I got “A”s in all my important classes and really felt like I had gained something by my extra curriculum reading. One thing that did bother me though was that after a while, it seemed like all three magazines were covering the same stories. The writers were different, but the stories and themes were identical. The way the US was being portrayed was also changing. As Viet Nam played out (including My Lai and other massacres), the coverage got more cynical and discouraging. I didn’t look at the Marines or Army in my “John Wayne” colored glasses anymore. According to the magazines, they were back to being mere mortals.

The year also caused me to really wonder about the great experiment called America. Students and blacks rioting, teachers strikes, politicians being killed, civil rights being fought over, and on and on. By December when Dad asked me if I was going to reorder the magazines I said no. I was in ninth grade by then and discovering that girls were actually more interesting than I had at once thought. I had also discovered in my own mind that my opinions were probably being formed by what I read. I had no way of independently verifying what was true and what was something called bias. The new year began with a strong emphasis on my new interests.

Over the years, I read an occasional US News and World Report for additional information. The TV seemed to find better ways to give expanded coverage and frankly I got a bit passive in my political and news hunger. Programs like 60 Minutes (which also started in 1968) filled in enough of the blanks. It wasn’t until much later that I realized that they too had their own bias. After all, who selected their stories? What point of view would be presented? Somebody seemed to have to be the bad guy if the ratings were to rise.

The one magazine I really liked back in the day was Newsweek

The stories seemed to resonate with all the things going on around me. The writers had opinions and they were hard to dismiss since they seemed to be filled with enough facts to make their view plausible. It wasn’t until the Internet became really easy to use that I discovered that for every story, there are people with their own “facts” to support their own “versions” of the story. After Watergate, we had learned that the Government also had “facts” to support its own claims. Sadly, the era of mistrust caused us to even question our own government and the press watching them.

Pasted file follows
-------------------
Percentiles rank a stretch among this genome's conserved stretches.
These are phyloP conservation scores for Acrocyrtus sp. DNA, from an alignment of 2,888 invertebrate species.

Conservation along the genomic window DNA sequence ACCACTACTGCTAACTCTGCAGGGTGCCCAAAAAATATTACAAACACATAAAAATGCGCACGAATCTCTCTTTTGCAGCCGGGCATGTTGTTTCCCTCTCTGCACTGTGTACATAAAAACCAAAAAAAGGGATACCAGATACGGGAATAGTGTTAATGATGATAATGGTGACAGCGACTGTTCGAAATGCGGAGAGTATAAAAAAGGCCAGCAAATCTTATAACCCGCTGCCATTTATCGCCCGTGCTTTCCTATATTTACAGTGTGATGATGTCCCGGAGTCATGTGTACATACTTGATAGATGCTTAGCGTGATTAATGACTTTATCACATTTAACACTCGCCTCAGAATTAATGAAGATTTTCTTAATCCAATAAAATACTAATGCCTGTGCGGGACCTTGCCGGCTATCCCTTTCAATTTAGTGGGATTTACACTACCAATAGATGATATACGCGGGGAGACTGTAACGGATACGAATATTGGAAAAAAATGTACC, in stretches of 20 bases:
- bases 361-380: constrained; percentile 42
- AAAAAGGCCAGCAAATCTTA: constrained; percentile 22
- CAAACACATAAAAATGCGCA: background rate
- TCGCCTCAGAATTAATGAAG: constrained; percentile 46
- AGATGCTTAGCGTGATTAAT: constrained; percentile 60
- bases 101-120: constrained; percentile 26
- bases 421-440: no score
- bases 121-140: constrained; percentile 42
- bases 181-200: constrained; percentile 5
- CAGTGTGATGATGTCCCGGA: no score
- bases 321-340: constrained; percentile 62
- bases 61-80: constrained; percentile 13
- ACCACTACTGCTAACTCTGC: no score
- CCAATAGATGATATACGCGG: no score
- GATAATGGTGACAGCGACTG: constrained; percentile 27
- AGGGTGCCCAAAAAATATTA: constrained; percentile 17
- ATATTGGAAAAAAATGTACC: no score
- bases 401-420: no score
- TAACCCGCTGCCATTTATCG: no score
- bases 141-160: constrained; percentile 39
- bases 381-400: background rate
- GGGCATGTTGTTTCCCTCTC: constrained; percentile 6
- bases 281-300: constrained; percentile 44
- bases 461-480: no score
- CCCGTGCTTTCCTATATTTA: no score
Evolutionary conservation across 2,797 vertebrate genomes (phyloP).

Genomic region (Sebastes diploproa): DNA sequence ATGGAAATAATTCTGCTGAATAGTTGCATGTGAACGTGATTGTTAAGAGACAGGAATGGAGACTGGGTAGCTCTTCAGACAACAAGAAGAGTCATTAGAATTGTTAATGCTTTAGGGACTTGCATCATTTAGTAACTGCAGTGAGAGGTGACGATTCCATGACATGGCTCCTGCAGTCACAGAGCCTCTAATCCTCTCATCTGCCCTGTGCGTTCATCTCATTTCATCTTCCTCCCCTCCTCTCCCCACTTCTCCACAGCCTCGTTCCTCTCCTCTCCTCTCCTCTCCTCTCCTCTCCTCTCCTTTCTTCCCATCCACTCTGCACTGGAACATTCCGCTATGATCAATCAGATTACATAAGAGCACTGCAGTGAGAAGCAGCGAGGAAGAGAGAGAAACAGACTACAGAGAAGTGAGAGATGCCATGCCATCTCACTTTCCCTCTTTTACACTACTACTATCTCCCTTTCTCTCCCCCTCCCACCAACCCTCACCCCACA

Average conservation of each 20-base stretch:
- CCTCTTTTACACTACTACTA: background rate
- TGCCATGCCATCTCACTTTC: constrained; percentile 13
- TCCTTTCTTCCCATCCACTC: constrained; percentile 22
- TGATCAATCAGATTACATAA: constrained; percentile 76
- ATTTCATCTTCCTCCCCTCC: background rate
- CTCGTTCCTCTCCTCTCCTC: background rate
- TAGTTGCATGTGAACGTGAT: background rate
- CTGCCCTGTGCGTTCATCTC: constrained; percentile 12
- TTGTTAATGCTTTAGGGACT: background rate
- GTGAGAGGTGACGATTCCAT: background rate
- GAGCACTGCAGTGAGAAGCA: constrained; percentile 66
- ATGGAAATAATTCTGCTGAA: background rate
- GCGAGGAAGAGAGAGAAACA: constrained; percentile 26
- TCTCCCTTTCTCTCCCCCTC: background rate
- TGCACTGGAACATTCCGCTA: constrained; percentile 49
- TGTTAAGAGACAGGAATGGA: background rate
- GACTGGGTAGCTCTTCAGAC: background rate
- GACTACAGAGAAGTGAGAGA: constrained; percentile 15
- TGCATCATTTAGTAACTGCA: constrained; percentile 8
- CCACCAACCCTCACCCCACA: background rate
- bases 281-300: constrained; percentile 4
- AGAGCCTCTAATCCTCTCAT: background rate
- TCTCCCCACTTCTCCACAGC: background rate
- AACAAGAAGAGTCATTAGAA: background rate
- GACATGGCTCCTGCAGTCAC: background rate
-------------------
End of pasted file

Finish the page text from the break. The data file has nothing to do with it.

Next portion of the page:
Or is it sad? Doesn’t our access to a wider variety of information make us more informed and more discerning? I for one no longer accept anything at face value if it is political or related to what the government says. I think that serves people well when we do question authority (something which is also attributed to 1968). I have my heroes. Most of them are in uniform. They are not perfect, but at least they have the guts to place their lives on the line for what they believe in.

Like so many, I lost my innocence in so many ways in the late sixties.

Its okay. I don’t miss it that much. Being a bit more aware keeps me from believing in the impossible. Like voting for someone with absolutely no executive experience and expecting them to perform at an executive level. I hope someday, the rest of the country figures out it has been manipulated and used by the very press that used to stand between us and crooked and inept politicians. I heard that Newsweek was recently bought for a dollar. I wish I had known it was for sale. I would have bought it and closed it down. Just for old times sake.

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“and that’s the news for tonight. Good night America, where ever you are.”

Mister Mac

One comment

  1. Ah yes, 1968, I remember it much as you do. I’m a little older than you and remember that the class of ’69 had bunch of absolutely gorgeous girls. My class president was campaigning for Nixon and got to go the inaugural ball. My political wakening had till wait till I got to college and discovered the Economist